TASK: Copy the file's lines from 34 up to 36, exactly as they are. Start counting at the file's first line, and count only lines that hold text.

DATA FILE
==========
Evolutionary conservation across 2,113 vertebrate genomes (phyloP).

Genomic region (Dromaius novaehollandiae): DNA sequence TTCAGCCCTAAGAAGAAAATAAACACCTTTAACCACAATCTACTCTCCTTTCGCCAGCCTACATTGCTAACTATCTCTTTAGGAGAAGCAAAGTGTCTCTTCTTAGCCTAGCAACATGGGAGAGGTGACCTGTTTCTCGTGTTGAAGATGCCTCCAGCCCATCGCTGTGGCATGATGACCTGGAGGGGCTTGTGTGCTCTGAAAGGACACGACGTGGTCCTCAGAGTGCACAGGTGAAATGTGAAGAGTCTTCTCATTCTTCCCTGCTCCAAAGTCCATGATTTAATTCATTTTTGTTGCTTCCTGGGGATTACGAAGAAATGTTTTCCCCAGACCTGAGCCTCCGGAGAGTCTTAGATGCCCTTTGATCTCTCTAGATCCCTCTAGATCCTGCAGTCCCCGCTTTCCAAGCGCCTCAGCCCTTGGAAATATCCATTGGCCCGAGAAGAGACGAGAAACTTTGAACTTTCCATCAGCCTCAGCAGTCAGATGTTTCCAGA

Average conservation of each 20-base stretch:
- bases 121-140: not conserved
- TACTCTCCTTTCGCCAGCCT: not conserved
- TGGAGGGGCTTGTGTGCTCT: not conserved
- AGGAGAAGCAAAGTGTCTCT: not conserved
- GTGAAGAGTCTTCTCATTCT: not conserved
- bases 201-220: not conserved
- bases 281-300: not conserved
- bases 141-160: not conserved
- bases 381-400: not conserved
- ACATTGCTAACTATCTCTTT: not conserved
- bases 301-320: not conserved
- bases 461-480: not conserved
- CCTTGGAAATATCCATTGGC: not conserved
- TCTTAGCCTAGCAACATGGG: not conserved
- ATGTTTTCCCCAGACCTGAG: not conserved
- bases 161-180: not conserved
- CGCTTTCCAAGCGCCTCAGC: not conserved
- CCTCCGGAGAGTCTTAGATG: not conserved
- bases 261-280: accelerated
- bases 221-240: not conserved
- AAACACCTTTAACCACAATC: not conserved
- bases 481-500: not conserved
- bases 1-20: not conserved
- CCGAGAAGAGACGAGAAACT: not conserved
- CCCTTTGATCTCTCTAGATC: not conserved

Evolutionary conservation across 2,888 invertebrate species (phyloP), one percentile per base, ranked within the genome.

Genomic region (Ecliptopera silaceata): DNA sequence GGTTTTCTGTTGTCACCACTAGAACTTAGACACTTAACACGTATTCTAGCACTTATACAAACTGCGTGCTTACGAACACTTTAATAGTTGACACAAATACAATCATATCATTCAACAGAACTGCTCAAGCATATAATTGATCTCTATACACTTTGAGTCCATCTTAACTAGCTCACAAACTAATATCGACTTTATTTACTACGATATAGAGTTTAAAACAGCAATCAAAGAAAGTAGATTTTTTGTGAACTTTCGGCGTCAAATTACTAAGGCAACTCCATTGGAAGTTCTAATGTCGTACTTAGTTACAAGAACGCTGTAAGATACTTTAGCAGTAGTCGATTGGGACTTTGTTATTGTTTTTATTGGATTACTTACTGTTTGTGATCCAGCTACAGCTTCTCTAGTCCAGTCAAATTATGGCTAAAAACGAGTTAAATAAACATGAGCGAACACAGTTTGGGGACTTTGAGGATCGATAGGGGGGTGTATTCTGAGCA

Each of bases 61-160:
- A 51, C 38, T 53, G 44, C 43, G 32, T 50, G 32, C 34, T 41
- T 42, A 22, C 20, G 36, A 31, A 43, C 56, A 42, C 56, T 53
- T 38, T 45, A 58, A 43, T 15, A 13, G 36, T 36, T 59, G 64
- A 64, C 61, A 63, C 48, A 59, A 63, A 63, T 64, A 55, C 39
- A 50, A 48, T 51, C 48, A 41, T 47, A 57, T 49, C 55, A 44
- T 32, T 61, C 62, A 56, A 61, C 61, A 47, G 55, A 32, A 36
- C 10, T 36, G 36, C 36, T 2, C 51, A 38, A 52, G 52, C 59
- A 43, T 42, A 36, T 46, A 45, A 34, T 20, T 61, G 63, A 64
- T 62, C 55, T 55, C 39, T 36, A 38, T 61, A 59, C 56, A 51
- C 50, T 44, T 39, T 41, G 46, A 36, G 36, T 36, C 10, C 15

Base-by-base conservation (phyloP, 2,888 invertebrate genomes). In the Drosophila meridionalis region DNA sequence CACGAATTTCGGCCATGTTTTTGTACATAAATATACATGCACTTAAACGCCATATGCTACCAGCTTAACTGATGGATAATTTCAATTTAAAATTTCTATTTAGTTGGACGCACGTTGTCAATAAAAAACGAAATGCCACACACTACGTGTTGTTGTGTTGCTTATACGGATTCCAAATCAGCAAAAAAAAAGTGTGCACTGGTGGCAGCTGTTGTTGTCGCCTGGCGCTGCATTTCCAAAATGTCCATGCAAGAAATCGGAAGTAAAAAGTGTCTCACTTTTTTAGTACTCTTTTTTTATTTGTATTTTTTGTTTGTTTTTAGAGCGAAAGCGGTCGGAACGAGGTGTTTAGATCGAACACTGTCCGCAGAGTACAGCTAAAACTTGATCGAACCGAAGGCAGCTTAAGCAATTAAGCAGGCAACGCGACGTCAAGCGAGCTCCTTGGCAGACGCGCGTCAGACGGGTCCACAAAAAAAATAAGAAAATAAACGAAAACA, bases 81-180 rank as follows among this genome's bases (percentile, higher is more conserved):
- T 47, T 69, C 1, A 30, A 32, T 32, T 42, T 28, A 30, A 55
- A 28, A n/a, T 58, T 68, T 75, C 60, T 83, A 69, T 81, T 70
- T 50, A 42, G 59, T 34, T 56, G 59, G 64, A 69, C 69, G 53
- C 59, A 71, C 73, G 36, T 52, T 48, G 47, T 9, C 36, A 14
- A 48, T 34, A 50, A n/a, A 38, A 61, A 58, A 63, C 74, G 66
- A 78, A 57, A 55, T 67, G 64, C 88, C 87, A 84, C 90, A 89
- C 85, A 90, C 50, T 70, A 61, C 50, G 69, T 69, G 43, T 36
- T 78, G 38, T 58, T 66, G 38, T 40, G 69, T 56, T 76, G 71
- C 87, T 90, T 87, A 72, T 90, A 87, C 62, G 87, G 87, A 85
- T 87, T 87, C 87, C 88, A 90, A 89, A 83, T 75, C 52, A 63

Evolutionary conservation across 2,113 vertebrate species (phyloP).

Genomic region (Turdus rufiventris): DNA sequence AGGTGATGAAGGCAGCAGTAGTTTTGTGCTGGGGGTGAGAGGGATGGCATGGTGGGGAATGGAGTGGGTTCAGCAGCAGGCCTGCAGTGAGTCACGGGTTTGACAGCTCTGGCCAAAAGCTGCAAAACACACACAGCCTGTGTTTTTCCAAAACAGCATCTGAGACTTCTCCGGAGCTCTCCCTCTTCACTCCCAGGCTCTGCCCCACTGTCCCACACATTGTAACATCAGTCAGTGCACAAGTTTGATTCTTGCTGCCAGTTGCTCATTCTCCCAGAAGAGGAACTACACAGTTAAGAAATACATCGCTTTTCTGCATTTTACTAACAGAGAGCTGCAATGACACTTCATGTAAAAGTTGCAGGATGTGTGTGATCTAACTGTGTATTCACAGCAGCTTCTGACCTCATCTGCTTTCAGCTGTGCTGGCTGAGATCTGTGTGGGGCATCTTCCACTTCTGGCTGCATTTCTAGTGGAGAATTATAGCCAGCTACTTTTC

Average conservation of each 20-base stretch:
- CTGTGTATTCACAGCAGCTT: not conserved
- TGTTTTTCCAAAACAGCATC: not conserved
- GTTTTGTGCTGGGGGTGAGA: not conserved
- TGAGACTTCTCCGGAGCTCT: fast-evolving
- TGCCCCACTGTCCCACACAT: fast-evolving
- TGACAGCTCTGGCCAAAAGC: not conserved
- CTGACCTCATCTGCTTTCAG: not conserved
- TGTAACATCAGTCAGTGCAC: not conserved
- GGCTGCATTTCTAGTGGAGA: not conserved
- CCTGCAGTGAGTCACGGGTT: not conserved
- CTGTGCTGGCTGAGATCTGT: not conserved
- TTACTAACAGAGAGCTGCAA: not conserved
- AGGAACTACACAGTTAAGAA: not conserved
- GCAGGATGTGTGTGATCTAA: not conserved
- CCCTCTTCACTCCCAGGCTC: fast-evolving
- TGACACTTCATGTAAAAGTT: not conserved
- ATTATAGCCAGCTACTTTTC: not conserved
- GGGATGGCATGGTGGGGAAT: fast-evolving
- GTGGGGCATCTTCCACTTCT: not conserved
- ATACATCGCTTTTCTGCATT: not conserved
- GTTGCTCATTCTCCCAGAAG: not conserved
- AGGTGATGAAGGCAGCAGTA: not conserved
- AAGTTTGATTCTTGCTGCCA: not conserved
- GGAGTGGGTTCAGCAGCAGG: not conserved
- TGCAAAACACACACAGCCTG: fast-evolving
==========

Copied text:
- T 38, T 45, A 58, A 43, T 15, A 13, G 36, T 36, T 59, G 64
- A 64, C 61, A 63, C 48, A 59, A 63, A 63, T 64, A 55, C 39
- A 50, A 48, T 51, C 48, A 41, T 47, A 57, T 49, C 55, A 44